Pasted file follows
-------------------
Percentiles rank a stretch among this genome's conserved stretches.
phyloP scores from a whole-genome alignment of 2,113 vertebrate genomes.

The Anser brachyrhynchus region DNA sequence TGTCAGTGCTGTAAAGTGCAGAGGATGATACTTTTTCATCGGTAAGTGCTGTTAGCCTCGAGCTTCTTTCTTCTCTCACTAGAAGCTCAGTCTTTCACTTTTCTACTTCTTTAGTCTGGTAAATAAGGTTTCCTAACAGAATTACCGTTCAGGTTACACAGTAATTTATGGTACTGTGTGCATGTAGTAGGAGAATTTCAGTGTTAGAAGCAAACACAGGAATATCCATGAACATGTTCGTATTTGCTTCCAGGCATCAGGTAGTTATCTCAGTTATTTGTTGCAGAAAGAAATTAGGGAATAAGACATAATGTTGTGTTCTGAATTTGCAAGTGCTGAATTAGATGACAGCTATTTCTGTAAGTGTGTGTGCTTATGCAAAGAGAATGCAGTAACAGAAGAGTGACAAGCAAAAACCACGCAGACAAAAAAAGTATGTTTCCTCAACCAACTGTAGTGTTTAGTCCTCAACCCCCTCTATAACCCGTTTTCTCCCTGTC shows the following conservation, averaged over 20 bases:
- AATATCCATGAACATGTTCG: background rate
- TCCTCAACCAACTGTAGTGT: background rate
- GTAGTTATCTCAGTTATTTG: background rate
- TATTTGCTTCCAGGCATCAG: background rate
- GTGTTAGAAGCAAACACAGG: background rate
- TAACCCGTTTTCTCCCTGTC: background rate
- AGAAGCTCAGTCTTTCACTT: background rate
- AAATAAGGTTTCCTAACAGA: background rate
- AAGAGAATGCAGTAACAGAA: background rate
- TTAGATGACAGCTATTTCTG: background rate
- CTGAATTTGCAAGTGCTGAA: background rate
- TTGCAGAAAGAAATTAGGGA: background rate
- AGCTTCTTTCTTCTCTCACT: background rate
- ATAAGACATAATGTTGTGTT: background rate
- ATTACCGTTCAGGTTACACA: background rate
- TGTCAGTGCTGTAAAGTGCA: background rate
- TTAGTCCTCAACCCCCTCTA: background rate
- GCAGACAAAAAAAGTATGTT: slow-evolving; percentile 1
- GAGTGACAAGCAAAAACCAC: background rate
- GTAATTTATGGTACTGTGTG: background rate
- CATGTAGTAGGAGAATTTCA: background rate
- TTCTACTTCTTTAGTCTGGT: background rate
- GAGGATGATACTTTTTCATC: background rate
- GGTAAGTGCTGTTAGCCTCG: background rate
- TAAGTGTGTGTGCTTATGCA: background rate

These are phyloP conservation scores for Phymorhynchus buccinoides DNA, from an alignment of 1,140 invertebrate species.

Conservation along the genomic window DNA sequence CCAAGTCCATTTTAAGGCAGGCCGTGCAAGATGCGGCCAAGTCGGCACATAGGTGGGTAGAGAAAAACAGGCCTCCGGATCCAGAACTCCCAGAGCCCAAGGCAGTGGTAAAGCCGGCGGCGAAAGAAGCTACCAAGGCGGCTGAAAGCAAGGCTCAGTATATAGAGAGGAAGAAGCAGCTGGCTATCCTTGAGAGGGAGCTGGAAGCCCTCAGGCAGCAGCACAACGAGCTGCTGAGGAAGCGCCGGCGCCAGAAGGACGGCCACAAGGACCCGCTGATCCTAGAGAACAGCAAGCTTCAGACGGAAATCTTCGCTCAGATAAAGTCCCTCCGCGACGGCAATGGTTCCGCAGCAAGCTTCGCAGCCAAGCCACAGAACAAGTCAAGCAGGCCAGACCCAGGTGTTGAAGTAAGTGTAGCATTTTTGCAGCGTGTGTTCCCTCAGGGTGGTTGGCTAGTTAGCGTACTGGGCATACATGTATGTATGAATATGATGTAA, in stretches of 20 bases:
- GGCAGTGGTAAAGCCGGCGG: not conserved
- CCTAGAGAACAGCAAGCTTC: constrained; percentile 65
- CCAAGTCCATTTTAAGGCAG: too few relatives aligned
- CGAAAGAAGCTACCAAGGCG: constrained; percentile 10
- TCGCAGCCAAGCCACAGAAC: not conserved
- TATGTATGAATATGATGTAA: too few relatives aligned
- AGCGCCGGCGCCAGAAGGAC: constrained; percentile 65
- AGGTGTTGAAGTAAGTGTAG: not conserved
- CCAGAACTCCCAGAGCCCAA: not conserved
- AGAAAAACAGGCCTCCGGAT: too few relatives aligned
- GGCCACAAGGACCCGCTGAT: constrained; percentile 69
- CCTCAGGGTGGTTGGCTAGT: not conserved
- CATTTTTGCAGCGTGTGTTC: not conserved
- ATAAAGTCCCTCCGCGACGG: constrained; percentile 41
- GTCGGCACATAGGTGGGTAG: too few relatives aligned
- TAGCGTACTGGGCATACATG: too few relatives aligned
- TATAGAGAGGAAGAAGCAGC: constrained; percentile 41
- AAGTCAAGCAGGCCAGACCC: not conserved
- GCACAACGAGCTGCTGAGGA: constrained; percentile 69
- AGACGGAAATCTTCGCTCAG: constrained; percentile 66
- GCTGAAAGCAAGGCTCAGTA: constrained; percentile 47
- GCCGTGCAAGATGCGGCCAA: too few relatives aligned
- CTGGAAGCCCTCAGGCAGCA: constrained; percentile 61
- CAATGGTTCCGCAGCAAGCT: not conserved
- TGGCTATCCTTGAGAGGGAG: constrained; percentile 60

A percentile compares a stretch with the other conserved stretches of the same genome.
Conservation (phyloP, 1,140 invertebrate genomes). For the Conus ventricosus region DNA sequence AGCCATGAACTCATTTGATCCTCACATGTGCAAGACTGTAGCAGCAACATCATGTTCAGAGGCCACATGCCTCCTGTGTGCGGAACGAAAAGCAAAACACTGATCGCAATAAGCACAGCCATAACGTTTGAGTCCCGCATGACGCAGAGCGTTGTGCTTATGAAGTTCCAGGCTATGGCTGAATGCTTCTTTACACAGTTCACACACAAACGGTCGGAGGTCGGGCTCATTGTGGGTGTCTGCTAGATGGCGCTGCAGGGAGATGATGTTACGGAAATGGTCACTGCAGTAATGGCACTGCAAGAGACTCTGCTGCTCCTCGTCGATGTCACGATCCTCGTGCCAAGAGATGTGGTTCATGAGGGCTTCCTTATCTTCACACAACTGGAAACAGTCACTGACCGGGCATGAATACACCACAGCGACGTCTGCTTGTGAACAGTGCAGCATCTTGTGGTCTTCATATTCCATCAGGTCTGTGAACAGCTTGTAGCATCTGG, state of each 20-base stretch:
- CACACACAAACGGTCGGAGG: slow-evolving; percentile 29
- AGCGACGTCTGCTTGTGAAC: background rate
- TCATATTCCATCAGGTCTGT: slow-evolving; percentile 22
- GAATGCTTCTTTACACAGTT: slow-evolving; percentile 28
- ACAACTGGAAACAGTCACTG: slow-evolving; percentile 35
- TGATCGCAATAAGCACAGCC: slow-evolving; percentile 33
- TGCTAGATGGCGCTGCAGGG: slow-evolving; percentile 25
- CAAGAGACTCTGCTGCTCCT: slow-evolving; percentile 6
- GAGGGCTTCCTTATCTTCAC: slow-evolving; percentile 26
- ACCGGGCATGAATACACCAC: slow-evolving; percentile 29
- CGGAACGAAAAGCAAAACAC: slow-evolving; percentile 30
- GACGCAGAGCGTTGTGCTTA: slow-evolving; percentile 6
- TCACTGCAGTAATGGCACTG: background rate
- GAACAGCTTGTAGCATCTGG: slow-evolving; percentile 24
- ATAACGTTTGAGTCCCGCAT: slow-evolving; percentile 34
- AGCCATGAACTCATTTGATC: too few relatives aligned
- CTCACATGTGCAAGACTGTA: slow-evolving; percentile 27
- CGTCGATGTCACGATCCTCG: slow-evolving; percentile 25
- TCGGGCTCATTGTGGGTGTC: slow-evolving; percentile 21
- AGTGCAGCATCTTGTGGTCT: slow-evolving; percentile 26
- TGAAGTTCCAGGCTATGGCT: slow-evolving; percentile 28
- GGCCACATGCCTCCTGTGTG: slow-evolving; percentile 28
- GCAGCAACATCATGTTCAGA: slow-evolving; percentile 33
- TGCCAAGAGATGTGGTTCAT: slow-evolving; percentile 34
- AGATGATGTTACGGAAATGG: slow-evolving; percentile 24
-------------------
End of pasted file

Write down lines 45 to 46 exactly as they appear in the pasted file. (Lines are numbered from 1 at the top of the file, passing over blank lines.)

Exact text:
- GTCGGCACATAGGTGGGTAG: too few relatives aligned
- TAGCGTACTGGGCATACATG: too few relatives aligned